- The Washington Times - Tuesday, January 1, 2008

Perfect horror

“The horror, the horror. If you believe many of this year’s movies, tabloids and blogs, one of the most terrifying sights is an adult female body that is (gasp) slightly imperfect. If you really want to scare the 15-year-olds to whom pop culture caters, forget chainsaws and torture devices — just zoom in on wrinkles, sags or cellulite. …

“Recent tabloids, TV shows and Internet sites raked Tyra Banks and Britney Spears over the coals for gaining weight. Endless unflattering photos of their non-washboard midriffs were displayed and discussed. The fact that Banks was at most a size 12, and that Spears has had two children, didn’t matter: These women didn’t maintain their veneer of perfection. They had failed.

“A few weeks ago, the nitpickers hit a new low: They targeted Jennifer Love Hewitt, zeroing in on bumps on her bikini-clad bottom and blaring, ‘We know what you ate last summer.’ ”

Johanna Schneller, writing on “A Culture Saturated in Sexism,” Dec. 15 in the Toronto Globe and Mail

Jailing innocents

“In an attempt to protect high-profile Muslim and ex-Muslim dissidents who have had fatwas issued against them — Taslima Nasreen or Ayaan Hirsi Ali, for example — the ‘good’ people have been forced to jail them, not their attackers. Today, Nasreen says she is a ‘virtual prisoner’ in Delhi where, for her own safety, the Indian government has stashed her after a mob of fanatic Islamists tried to kill her. When Hirsi Ali was similarly threatened, the Dutch government was forced to essentially ‘jail’ Hirsi Ali for her own good.

“Where will this end? With all the ‘moderate’ and dissident Muslims and ex-Muslims in jail? How big will this jail be? How much will it cost? Can the world’s governments afford this? How many people will have to be jailed before the West really understands that a new kind of war has been declared against us — one that we may have to fight in ways other than by jailing innocent civilians.”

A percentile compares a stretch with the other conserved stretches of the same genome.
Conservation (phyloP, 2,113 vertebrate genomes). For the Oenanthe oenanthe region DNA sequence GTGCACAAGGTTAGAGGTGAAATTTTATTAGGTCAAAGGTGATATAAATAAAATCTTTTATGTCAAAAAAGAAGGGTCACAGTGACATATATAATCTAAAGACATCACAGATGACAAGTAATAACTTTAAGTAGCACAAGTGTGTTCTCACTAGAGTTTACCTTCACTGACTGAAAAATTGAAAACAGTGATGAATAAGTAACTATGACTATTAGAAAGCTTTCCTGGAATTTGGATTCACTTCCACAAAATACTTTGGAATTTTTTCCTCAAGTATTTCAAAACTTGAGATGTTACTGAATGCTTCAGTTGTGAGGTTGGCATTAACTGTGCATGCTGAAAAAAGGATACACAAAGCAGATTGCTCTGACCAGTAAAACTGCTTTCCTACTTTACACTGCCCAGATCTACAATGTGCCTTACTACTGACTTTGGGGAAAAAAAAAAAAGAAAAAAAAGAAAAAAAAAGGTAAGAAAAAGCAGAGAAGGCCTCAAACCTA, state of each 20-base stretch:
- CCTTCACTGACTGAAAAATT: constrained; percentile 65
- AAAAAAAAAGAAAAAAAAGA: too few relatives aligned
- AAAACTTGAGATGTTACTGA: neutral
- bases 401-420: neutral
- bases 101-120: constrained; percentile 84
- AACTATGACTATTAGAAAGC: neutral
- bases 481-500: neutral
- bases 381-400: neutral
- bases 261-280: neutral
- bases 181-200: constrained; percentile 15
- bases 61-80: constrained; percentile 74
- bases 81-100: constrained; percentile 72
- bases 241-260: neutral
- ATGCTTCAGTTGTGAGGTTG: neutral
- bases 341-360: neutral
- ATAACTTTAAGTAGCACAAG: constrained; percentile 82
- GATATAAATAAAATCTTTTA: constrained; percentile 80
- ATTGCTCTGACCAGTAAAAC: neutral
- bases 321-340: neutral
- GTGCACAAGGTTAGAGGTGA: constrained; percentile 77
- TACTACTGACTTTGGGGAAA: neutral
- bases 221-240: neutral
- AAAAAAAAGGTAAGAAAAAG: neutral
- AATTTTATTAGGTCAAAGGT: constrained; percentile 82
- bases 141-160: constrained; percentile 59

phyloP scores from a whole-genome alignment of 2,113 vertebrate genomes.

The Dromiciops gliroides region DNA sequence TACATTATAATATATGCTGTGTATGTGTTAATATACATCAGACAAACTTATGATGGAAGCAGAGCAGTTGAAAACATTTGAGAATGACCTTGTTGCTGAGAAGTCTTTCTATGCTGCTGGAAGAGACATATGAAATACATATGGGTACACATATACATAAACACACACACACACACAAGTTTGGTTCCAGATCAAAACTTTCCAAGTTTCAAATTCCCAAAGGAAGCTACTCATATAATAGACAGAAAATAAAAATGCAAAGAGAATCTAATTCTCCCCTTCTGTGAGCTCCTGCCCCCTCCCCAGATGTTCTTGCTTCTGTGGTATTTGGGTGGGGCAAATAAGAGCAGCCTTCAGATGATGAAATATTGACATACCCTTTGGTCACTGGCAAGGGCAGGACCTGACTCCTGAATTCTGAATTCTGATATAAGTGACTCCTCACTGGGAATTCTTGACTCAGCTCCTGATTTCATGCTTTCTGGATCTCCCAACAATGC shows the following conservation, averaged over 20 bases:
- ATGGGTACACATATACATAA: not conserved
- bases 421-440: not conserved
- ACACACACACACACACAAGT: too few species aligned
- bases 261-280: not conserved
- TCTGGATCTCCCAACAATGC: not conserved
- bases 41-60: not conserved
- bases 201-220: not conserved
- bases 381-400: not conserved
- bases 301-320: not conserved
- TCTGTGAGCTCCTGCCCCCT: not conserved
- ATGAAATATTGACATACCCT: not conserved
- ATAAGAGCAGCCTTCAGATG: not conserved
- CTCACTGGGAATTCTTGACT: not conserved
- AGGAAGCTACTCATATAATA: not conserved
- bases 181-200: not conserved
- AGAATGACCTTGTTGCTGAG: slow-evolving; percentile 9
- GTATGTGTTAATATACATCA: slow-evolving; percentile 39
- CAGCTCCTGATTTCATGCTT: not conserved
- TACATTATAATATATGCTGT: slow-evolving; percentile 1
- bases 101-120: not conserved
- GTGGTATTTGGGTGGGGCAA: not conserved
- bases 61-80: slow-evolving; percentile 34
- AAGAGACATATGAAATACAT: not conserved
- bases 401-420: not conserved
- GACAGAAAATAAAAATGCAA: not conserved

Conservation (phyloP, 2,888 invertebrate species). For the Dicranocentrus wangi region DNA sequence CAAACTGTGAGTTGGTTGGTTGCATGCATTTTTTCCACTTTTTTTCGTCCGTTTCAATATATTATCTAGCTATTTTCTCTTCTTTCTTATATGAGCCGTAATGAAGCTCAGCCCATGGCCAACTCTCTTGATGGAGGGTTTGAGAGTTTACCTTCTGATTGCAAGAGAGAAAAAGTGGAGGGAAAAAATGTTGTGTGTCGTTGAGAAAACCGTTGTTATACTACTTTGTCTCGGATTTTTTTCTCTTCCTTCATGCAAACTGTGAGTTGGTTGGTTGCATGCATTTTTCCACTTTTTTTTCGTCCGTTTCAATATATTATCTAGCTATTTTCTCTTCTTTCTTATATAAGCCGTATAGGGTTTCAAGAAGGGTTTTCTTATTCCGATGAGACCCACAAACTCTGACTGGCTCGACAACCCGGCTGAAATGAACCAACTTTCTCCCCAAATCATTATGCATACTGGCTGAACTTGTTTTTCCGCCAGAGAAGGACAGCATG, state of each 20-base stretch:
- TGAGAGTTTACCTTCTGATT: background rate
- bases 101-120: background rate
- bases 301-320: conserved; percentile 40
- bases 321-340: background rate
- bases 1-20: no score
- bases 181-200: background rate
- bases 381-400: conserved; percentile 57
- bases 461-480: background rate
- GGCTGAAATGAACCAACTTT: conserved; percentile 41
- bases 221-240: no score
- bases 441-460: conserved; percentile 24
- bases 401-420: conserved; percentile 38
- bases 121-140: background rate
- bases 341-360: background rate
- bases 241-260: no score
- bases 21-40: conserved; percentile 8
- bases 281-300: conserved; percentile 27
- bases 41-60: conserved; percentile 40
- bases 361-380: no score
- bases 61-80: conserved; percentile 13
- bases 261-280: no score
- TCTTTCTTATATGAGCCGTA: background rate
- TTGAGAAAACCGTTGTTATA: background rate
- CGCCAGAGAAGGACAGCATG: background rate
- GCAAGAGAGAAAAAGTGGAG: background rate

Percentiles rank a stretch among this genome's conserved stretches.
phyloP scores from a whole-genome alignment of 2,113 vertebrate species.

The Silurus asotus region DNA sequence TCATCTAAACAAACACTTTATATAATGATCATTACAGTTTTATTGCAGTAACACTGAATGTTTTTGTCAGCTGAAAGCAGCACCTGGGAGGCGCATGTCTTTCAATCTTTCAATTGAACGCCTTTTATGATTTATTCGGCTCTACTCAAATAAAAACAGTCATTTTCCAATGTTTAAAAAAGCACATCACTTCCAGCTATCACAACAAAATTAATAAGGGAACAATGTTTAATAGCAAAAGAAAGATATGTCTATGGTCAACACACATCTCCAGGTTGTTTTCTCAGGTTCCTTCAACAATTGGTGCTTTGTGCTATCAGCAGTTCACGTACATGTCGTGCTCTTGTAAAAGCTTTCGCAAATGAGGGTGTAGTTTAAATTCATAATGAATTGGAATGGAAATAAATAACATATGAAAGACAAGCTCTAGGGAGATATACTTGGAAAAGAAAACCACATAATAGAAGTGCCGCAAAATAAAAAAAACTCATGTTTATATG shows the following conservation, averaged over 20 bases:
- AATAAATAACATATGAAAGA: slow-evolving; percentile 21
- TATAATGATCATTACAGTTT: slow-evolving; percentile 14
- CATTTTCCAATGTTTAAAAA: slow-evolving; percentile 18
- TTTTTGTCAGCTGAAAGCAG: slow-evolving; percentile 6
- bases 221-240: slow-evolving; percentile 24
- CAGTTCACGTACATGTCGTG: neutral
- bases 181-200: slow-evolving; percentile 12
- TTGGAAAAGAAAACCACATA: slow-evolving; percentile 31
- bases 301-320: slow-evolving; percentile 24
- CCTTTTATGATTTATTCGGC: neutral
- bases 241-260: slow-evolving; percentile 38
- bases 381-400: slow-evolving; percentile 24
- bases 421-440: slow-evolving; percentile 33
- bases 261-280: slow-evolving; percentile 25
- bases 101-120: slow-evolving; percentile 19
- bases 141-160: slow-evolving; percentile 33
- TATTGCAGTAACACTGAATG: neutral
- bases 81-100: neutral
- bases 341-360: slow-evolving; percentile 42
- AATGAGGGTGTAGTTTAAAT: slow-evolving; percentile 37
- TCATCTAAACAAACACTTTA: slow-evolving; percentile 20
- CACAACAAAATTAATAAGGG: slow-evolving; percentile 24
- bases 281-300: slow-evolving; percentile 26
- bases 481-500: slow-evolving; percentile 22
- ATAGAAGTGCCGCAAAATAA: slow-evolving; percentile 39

Phyllis Chesler, writing on “Jailing the Intended Victims of Honor Killings For Their Own Good,” Wednesday at PajamasMedia.com

Literate warrior

“In ‘Patton,’ the 1970 film, one of the intriguing traits of the general as played by George C. Scott unfolds … on a quiet grassy lane in the hills of Tunisia. On a somber afternoon during the North Africa campaign, Patton directs his jeep onto a knoll dotted with ruins, then steps down to resurrect an ancient scene to Omar Bradley (played by Karl Malden) as trumpets echo in the distance.

“ ’It was here,’ Patton says. ‘The battlefield was here.’ He means the Battle of Zama, where in 202 B.C. Roman legions under Scipio routed Hannibal’s Carthaginians and ended the Second Punic War. …

“The scene borders on kitsch, but Patton’s historical sense and literary voice save it. They signify, too, a larger point. In the midst of a major military action, Patton still feels the presence of the past and resorts to poetry to express it. For him, the finer arts complement the martial arts, the general and the humanist are one.”

Mark Bauerlein, writing on “The Write Stuff,” in the Dec. 24 issue of the Weekly Standard

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